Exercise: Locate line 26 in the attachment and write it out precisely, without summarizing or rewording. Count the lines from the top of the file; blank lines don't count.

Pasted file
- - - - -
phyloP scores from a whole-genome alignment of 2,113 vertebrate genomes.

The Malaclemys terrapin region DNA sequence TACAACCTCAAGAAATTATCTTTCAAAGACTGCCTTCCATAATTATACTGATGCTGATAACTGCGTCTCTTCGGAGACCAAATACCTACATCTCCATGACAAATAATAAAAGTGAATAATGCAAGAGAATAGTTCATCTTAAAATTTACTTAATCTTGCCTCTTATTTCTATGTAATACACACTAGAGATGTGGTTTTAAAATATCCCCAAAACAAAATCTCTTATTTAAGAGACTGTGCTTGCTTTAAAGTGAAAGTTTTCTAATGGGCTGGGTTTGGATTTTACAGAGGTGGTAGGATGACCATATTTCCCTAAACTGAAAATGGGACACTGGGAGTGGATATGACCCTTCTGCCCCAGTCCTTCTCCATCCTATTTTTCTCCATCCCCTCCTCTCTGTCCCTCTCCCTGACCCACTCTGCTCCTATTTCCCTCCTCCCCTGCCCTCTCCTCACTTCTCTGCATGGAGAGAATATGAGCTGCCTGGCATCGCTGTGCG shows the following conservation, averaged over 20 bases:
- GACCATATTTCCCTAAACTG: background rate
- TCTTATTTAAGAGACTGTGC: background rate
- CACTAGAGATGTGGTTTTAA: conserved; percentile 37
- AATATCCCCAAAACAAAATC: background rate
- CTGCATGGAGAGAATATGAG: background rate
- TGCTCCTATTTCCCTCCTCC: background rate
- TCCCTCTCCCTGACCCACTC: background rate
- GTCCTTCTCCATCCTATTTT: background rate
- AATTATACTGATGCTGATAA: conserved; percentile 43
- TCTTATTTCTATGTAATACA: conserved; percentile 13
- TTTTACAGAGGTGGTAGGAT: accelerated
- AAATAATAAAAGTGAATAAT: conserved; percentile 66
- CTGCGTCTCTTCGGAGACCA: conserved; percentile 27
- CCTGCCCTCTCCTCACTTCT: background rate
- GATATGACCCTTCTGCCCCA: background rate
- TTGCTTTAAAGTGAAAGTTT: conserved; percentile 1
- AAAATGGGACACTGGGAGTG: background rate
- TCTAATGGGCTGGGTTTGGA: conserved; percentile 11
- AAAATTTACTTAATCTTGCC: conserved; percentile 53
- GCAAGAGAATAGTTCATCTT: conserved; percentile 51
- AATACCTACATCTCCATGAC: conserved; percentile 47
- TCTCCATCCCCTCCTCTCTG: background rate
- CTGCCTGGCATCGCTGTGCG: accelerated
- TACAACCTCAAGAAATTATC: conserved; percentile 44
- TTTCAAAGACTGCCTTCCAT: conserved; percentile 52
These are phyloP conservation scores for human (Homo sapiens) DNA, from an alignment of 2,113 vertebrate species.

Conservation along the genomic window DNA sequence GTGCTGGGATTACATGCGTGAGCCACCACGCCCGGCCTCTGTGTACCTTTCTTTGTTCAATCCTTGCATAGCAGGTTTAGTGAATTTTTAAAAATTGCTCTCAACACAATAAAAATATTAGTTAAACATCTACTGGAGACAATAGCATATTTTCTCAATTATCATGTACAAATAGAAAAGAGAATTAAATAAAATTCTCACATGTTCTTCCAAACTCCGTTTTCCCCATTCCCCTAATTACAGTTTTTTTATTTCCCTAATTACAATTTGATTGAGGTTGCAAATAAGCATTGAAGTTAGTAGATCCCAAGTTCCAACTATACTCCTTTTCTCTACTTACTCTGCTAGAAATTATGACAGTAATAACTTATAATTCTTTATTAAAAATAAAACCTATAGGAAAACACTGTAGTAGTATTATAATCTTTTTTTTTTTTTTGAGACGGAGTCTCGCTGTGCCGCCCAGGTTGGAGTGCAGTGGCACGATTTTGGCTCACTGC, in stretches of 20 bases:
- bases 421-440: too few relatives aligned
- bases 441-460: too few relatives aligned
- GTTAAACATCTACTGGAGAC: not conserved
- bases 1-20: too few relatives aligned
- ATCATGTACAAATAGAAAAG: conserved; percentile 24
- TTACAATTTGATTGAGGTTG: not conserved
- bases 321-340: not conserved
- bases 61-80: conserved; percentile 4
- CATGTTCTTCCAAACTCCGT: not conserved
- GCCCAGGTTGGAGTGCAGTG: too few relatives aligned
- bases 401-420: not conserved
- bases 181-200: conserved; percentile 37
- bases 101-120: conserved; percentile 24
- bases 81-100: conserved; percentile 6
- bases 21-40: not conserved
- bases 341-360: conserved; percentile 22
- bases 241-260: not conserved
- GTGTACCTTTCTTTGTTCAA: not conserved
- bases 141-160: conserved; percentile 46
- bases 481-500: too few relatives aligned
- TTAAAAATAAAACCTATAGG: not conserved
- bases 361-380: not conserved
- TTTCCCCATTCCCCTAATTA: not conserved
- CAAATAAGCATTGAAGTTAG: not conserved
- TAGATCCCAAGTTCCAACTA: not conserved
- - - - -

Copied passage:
- TACAACCTCAAGAAATTATC: conserved; percentile 44